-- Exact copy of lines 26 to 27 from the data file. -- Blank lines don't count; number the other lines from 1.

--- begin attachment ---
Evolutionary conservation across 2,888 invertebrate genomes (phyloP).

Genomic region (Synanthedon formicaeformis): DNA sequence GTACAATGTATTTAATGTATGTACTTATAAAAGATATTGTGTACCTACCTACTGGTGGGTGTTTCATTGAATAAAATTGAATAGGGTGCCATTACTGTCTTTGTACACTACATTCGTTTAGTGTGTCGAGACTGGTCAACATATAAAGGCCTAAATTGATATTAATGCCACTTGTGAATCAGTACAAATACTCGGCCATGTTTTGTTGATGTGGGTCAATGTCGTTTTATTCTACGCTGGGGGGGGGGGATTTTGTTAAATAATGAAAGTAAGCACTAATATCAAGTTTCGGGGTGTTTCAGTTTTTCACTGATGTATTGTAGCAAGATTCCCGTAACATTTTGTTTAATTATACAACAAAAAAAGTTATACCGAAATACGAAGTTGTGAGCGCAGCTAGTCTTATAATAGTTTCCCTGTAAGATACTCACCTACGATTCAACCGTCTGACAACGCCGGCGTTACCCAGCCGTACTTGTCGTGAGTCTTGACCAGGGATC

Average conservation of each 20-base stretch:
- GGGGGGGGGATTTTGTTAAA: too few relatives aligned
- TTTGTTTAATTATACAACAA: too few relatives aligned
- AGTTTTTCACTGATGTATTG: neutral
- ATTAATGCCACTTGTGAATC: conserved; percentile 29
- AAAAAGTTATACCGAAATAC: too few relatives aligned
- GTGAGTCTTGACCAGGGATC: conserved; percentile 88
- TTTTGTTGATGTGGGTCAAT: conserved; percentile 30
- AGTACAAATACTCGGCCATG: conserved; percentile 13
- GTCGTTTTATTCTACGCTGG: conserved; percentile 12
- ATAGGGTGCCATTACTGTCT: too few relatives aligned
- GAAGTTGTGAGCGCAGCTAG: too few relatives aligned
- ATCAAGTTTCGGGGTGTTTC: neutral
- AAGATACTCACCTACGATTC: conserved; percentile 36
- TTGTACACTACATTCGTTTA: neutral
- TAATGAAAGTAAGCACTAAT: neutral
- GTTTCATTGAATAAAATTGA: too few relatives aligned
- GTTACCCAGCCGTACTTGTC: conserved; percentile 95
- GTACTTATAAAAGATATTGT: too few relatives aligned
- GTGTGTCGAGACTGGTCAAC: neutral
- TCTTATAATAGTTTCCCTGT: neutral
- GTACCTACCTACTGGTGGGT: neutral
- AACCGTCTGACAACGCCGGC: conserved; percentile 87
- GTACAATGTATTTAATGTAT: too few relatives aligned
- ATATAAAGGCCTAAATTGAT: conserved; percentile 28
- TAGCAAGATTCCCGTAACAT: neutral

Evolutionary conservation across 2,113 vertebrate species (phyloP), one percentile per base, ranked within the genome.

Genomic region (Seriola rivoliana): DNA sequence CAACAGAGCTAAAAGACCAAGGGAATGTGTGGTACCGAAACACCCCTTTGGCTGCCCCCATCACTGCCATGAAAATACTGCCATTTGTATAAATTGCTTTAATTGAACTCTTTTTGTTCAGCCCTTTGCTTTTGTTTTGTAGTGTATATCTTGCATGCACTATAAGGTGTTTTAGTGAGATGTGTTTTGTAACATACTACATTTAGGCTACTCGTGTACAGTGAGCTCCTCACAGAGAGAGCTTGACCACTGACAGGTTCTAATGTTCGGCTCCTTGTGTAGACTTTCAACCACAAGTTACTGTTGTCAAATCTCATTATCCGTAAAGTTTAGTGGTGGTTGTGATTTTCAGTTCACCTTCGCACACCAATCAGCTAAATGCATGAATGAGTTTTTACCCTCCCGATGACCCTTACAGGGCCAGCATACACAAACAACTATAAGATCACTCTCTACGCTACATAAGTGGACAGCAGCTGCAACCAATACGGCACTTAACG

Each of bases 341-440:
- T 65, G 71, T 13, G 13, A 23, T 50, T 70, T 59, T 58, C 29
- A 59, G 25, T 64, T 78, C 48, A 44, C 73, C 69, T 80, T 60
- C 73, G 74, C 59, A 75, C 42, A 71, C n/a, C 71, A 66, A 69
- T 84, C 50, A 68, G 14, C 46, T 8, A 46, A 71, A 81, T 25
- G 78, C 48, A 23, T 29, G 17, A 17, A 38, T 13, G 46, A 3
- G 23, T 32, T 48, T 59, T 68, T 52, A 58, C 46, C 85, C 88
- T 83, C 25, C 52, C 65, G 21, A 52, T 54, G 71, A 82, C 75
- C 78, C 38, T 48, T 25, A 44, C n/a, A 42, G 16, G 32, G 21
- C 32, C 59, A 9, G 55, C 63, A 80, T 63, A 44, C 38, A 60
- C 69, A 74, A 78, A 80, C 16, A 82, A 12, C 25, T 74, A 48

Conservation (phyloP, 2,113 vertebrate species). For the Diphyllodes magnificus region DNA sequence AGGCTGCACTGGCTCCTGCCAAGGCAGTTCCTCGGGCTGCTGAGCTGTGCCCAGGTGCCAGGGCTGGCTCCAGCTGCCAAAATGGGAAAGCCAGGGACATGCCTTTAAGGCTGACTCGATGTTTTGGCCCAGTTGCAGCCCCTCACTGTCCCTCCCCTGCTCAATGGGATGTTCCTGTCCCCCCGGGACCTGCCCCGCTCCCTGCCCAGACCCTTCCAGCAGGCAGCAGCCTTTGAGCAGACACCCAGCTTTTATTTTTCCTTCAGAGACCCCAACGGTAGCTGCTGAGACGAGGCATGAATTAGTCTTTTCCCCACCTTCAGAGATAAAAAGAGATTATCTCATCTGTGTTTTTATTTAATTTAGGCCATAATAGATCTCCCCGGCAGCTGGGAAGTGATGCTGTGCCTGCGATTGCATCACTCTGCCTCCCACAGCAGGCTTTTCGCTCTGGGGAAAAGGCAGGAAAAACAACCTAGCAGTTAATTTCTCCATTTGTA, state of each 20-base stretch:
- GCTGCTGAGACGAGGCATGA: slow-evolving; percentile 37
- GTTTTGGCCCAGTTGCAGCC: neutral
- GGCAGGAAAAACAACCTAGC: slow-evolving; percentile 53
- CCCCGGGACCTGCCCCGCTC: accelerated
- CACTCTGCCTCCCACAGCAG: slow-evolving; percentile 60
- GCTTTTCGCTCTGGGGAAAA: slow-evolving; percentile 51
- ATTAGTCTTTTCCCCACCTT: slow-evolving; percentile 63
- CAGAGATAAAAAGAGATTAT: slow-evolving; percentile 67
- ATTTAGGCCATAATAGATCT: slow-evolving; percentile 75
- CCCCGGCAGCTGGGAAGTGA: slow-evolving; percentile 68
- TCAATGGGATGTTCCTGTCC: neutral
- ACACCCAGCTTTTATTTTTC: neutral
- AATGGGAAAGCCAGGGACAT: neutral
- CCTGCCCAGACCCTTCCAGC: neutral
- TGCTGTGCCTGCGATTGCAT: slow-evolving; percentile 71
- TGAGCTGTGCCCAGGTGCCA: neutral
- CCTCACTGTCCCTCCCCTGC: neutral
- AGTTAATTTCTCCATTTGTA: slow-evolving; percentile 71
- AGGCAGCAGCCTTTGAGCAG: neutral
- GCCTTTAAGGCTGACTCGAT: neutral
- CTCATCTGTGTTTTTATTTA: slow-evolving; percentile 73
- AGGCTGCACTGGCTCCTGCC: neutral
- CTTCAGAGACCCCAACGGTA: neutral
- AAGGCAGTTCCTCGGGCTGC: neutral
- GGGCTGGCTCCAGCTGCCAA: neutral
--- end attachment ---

- GTACAATGTATTTAATGTAT: too few relatives aligned
- ATATAAAGGCCTAAATTGAT: conserved; percentile 28